Icons and Easter Eggs of Imperial Russia, Hearst Art Gallery, St Mary’s College, Moraga, CA, 1995
A. Ruzhnikov, A. Harlow, Icons and Easter Eggs Of Imperial Russia, St Mary’s College of California, Moraga, 1995, no. 33, p. 14
A traditionally painted icon with a brass Crucifix set into the panel, encased in a silver repoussé and engraved oklad with applied silver-gilt haloes and a foliate border.
In the centre of the composition is Jesus Christ nailed to the Cross, flanked by grieving figures. On the left stand the Virgin Mary, Mary Magdalene and St. Salome the Myrrhbearer, On the right are St. John the Evangelist and St. Longinus. Beneath the Cross is the skull of Adam, who, according to tradition, was buried in the same place where Jesus was later crucified. The scene is painted against a stylised architectural background symbolising Jerusalem. In the upper corners of the composition are the depictions of the Deposition from the Cross (left) and the Entombment (right).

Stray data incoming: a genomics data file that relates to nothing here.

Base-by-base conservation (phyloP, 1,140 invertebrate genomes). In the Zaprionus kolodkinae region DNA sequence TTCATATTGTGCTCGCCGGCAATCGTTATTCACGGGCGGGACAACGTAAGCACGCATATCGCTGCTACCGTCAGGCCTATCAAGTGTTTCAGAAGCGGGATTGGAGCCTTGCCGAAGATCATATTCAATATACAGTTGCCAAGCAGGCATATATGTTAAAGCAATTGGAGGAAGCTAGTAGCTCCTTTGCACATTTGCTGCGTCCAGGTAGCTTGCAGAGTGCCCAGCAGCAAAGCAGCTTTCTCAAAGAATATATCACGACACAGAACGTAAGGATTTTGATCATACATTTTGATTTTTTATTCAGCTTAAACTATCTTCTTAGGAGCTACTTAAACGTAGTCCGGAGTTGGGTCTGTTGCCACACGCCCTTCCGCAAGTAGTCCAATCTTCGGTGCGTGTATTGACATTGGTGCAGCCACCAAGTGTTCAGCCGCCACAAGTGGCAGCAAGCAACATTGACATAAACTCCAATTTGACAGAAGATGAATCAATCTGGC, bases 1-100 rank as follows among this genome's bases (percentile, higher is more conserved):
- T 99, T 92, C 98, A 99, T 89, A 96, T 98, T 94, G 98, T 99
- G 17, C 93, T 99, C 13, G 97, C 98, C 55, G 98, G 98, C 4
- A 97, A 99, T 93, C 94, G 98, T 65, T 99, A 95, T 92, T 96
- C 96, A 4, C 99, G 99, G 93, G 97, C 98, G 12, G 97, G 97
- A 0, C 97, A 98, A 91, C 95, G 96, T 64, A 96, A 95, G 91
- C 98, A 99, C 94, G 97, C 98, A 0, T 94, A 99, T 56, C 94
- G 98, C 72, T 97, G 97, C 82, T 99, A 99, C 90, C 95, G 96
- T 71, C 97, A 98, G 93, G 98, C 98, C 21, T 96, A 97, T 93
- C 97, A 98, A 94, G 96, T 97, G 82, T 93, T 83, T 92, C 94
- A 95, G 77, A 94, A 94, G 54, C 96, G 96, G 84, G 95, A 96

The crucifixion is one of a few events of Jesus’ life recounted in all four gospels. “Then he delivered Him to them to be crucified. Then they took Jesus and led Him away. And He, bearing His cross, went out to a place called the Place of a Skull, which is called in Hebrew, Golgotha, where they crucified Him” (John, 19: 16-18).
The iconography of the Crucifixion emerged in Early Christian art. The earliest extant depictions of Christ on the Cross appear on the early 5th-century wooden doors of the Church of Santa Sabina in Rome and on on a small ivory panel now in the British Museum. By the 6th century representations of the Crucifixion became widespread in Byzantine art to be later adopted in the West and in Russia.